Las Vegas Sun

July 3, 2015

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Letter to the editor:

Killing dog won’t bring child back

Our legal justice system, which considers mitigating circumstances, makes me proud to be American.

If our judges ruled by an “eye for an eye,” capital punishment would be a common, not rare, verdict for those who killed accidentally.

Our justice system tries to protect some animals that humans endanger. For example, staged dog fights are illegal. Legal protection is payback for “man’s best friend,” a mammal that instinctively protects and sometimes saves human lives.

Some Americans have supported an “accused” dog named Onion all the way to the Nevada Supreme Court. This dog was a family’s beloved pet, until one horrible day, as the pet slept, his best buddy toddler fell and “struck” Onion. He woke up, biting. The child died.

Onion’s owner is grief-stricken, but she wants him to live the rest of his life at a Colorado animal sanctuary. Some people are demanding euthanization: “an eye for an eye.” They deny equal rights to dogs.

What would Solomon say? I doubt that he would overrule Onion’s owner.

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  1. This case gives an insight as to how pencil-pushing bureaucratic drones waste taxpayer money. Onion could have been sent to the sanctuary where he would have simply lived out the rest of his natural life. Instead, time and money were wasted with court battles. Of course, those making money over the fiasco, the lawyers, have to be pleased. Their meters are running.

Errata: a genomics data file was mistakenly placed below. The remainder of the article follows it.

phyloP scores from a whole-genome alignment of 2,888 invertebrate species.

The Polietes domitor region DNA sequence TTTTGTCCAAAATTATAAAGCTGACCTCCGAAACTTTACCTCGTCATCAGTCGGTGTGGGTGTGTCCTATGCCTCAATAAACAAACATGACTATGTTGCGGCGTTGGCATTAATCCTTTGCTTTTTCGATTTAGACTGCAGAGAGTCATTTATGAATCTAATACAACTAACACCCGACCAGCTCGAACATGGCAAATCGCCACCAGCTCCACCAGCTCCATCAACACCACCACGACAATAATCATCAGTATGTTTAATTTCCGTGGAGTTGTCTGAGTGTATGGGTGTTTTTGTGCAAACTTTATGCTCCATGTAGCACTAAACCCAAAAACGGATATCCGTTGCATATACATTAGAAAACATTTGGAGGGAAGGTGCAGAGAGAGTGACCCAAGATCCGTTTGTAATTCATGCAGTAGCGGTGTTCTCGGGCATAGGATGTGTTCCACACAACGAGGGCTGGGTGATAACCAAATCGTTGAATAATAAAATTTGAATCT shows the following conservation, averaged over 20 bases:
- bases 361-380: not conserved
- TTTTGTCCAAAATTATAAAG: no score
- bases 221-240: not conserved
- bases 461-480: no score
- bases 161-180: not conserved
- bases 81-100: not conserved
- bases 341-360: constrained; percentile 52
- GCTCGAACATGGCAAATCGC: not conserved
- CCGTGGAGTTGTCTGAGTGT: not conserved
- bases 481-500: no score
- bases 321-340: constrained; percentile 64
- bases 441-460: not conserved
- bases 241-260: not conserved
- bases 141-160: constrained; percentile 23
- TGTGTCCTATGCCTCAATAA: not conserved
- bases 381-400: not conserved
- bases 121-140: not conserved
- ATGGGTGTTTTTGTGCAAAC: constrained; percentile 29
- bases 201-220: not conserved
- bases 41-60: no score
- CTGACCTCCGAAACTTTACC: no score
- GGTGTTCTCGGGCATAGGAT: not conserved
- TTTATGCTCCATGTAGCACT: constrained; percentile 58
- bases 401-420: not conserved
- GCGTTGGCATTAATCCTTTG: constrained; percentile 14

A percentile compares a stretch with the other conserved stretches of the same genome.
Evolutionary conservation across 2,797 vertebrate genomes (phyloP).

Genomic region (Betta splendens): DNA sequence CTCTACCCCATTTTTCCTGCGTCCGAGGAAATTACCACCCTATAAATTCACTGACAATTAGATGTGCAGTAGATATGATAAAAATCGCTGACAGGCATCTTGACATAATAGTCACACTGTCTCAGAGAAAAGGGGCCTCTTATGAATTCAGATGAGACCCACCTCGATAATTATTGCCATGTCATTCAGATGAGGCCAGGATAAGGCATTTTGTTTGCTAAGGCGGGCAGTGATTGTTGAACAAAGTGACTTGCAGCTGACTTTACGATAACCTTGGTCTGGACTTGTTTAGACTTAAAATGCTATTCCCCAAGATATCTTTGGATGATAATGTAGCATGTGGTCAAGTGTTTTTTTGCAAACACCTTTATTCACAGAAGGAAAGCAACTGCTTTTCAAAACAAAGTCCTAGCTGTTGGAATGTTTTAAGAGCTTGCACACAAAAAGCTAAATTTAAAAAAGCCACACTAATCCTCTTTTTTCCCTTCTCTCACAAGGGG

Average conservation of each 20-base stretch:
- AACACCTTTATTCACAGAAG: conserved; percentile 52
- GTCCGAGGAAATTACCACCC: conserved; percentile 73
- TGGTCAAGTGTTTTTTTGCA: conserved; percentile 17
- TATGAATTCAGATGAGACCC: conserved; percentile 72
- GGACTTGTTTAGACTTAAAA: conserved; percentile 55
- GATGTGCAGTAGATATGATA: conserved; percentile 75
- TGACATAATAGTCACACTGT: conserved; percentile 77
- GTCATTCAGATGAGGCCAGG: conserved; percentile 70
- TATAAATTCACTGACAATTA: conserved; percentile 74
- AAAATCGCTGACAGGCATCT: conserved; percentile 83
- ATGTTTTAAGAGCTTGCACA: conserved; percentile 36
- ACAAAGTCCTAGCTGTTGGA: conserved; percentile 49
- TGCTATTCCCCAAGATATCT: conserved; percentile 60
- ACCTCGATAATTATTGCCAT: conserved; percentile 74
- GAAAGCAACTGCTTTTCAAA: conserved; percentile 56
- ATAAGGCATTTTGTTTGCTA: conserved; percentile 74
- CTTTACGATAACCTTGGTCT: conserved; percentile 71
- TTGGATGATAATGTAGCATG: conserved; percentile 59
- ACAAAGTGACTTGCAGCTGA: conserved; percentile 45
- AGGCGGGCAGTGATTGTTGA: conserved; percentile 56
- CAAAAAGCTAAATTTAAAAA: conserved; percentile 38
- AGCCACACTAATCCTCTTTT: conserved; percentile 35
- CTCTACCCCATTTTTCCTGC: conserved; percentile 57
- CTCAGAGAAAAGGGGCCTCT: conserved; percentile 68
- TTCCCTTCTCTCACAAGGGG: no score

2. I don't believe they had dogs in Solomon's time. What do you think?

    Carmine D

  3. Dogs have been man's best friend since time was recorded. Commenter Bradley Chapman's own personal account is absolutely moving. The sad story about Onion should make adults more aware of the fact that all living organisms have an instinctual reflex, as was in the case of the toddler grabbing and jerking Onion's hair and scalp and Onion awoke in a reactionary reflexive behavior. Poor Onion is grieving the loss of his family and home, and faces an uncertain future.

    Those who understand and have experience with animals know that they have emotions, and in many cases, exhibit compassion and love. Animals can also be trained or conditioned to behave in certain ways.

    In the case of Onion, his owners remanded him, then once they gone their emotions in check, asked that he be placed in the sanctuary. Their wishes should be respected. Something is terribly wrong with the City of Henderson in spending Taxpayer dollars in exploiting this case. Unbelievable!

    Blessings and Peace,

  4. 1 word K-gogi

  5. NLV-Indep13: I disagree and agree.

    The disagree: "That anyone would waste time and money defending this dog or supporting him in a "sanctuary" is abhorrent."

    If people want to fund a sanctuary, who has the right to deny them? Not me, their decision "...neither picks my purse nor breaks my arm." (T. Jefferson)

    And the agree: "And when will the animal lovers finally figure out that big animals and small children in close proximity do NOT mix?"

    Perhaps the discussion has targeted the wrong being(s) to be put down. I doubt that Onion was alone in deciding where, and among whom, he was to sleep.